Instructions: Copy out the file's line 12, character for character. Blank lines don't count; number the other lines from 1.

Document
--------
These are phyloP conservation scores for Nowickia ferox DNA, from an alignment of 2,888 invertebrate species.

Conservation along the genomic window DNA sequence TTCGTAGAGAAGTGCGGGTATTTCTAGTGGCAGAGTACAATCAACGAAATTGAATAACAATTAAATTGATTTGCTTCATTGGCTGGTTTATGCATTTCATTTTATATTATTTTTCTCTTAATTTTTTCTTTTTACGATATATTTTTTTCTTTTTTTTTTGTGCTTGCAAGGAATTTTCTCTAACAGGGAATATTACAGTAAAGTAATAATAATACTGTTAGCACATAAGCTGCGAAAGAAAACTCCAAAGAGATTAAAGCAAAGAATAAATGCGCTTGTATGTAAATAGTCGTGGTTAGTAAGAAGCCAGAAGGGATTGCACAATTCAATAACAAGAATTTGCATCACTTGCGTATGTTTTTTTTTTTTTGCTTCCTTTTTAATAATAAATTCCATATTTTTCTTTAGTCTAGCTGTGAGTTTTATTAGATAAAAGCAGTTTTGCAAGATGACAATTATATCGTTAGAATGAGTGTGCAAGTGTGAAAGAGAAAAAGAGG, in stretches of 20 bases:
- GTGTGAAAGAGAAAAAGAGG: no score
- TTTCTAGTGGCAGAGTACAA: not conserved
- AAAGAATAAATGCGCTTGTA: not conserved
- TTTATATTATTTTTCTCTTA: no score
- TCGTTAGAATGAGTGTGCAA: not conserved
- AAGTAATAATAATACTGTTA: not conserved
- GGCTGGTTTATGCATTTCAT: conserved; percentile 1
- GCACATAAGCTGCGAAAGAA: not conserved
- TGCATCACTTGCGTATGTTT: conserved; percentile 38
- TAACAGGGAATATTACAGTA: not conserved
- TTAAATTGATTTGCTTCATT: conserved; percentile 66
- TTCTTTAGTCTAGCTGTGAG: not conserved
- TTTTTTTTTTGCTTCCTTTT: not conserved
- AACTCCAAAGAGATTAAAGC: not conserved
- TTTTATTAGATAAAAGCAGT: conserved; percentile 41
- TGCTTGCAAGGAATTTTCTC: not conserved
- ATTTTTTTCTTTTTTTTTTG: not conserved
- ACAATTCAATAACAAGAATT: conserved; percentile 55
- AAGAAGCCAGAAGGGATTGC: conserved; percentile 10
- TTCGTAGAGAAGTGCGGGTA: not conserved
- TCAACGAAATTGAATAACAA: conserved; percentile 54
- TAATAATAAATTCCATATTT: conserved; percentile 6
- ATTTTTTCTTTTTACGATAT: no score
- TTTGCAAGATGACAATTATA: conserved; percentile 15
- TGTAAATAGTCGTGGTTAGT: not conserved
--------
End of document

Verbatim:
- TAACAGGGAATATTACAGTA: not conserved